Juan Luis Hospital Announces Completion and Availability of Mobile Dialysis Facilities

Tractor Trailer With Tank Carrying Thousands Of Gallons of Liquified Gas Flips Near Cool Out Bar; Driver Injured But Alive

Credit and Debit Card Hack Through WAPA Appears to be Widespread in Virgin Islands; WAPA Says Support Services Will be Made Available to Affected Customers

Facing Life in Prison Without Parole, Mother and Boyfriend Plead Not Guilty in Murder of 4-Year-Old Boy

Opinion | A Pebble in the Pond

Opinion / Virgin Islands / July 31, 2019

The government of the Virgin Islands’ new 2040 Vision infrastructure economic development plan must address the financial hardship caused by the current operational status of the Virgin Island Water and Power Authority. In any great society, a government must address infrastructure for a utility’s development plan. In the aftermath of the 2017 unprecedented storms, an already compromised economic infrastructure spiraled downward comparable to the 2008 recession. 2008 saw the banks subsidized by the federal reserve in an amount equal to 10 trillion dollars, quantitative easing 1, 2 & 3 and even with those efforts, 10 years later, the recovery is not complete. We now see lower interest rates on your CD’s and a 21 trillion-dollar deficit by the federal government.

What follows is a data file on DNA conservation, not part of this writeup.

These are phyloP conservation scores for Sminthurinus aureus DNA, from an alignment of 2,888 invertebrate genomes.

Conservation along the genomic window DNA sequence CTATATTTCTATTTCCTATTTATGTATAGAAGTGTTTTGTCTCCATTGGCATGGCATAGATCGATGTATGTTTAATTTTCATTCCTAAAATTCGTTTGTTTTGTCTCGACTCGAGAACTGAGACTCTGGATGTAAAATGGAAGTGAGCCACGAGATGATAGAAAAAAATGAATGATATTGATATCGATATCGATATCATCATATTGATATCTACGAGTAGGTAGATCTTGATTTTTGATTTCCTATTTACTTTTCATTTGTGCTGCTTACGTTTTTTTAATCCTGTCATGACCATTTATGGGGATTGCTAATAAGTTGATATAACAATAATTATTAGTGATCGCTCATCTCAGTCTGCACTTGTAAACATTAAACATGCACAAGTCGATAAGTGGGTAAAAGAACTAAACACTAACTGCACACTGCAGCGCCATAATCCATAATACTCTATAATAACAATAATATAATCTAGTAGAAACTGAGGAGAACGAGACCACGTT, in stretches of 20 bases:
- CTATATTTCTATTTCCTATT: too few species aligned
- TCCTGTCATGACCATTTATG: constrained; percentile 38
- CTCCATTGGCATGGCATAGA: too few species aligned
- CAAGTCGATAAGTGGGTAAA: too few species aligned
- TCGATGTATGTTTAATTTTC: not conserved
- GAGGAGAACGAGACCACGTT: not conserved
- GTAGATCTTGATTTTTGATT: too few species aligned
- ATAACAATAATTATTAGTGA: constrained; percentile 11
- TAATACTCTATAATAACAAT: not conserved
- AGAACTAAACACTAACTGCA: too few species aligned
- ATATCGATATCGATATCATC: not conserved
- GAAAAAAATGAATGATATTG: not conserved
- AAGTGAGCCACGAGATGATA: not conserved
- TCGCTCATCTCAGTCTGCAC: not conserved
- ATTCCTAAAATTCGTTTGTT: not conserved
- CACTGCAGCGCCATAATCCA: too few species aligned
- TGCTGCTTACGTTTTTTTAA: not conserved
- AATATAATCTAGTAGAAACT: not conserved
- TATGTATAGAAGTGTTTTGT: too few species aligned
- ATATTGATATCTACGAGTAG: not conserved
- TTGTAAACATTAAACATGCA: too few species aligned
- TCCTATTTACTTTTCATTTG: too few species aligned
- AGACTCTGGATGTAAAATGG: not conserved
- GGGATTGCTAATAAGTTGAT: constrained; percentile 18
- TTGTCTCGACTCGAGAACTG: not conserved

A comprehensive restructuring, stabilization of rate and correction of a systemic mismanagement of the Authority must be established and enacted with intentional enforcement. This is the only path that will result in rates that are manageable for every household and every business. We cannot willfully create a division of the haves and have nots among our one people. The various elected officials including the office of the Governor, the Delegate, the Legislature and the offices of PFA and Port Authority along with our federal partners in the EPA, the US Commerce Department, USDA and Interior Secretary must have a joint conversation with the people of the USVI concerning solutions for both the short and long term.